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The Informed Parent

Baby Bottle Decay

by Peter W. Welty, M.D., F.A.A.P.
Published on Jul. 25, 2005
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How does a parent prevent baby bottle decay? Baby bottle decay, also called nursing caries or bottle syndrome, occurs when the baby sleeps with a bottle containing any fluid other than water. Liquid from the bottle pools around the upper front teeth. It can cause rapid decay of the maxillary incisors and the first primary molar teeth. The timing for this type of caries is between one and two years of age.

Baby bottle caries results from improper feeding practices and can be prevented with appropriate feeding practices. Your pediatrician will be able to counsel you about the proper way to feed your baby with a bottle.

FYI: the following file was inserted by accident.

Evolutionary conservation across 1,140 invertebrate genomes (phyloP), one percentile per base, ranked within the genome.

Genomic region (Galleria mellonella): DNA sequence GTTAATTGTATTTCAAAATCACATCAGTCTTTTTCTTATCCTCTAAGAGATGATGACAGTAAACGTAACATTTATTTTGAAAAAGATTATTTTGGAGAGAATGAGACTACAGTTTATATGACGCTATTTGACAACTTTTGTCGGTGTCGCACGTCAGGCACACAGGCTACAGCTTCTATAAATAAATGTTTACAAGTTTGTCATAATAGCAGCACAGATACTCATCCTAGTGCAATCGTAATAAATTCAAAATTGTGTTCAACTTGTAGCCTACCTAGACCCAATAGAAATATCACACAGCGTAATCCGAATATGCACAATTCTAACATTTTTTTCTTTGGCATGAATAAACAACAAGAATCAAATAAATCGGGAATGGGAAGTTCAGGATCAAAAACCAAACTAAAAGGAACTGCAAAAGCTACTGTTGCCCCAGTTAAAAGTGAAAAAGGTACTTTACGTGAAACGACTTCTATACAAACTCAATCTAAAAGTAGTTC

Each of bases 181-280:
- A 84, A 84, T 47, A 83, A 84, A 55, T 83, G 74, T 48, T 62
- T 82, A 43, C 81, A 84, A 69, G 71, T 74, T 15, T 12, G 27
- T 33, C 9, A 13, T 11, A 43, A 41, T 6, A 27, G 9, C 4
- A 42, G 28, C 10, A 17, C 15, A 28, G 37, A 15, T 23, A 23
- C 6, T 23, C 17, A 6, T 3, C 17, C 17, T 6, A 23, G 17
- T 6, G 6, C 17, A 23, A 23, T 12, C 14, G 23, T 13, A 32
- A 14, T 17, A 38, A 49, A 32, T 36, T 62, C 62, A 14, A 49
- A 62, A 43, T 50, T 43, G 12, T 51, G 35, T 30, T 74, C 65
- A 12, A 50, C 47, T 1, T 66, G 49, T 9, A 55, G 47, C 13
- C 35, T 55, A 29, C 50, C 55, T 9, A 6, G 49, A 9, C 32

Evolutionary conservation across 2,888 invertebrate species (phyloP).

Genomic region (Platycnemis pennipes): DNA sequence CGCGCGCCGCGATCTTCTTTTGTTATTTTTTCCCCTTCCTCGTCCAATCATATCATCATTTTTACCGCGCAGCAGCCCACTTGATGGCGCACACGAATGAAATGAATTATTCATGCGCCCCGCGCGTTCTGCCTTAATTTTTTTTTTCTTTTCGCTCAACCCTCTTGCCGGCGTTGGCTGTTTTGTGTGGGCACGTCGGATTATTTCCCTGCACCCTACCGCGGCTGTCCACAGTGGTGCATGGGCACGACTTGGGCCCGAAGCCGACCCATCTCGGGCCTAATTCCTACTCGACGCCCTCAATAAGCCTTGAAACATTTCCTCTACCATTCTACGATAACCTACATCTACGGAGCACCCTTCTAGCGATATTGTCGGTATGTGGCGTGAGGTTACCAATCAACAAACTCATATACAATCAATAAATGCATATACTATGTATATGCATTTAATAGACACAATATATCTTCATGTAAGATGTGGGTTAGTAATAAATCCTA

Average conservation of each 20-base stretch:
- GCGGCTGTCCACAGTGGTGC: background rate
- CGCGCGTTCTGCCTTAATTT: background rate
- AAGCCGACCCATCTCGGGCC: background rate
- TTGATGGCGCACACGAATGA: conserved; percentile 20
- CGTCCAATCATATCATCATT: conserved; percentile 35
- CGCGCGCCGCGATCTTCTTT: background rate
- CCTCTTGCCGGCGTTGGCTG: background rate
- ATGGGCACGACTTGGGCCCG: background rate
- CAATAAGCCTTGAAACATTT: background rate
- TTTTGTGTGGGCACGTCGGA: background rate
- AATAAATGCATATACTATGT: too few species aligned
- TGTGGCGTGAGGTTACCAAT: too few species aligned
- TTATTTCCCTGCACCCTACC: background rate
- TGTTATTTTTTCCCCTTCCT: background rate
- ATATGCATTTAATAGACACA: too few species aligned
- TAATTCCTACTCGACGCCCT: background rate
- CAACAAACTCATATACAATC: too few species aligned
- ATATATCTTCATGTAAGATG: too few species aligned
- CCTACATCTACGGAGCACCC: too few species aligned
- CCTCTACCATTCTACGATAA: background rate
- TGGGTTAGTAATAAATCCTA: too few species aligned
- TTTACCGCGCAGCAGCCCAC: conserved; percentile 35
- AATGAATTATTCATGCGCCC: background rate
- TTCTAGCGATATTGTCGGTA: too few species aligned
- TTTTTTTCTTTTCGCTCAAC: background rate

The baby should not sleep with a bottle in the bed. Generally, children who use the sleep time bottle beyond one year of age are at risk for baby bottle tooth decay. Any spots that appear on the teeth after one year of age are indicators of baby bottle tooth decay. This means that the child should see a dentist immediately. As little as one-to-two months can occur between dental caries and entire tooth destruction. The outcome from baby bottle tooth decay can be infection, pain, premature tooth loss, and an increased risk for further dental caries for several years after the bottle is discontinued.

See your child’s pediatrician for further information about baby bottle tooth decay.




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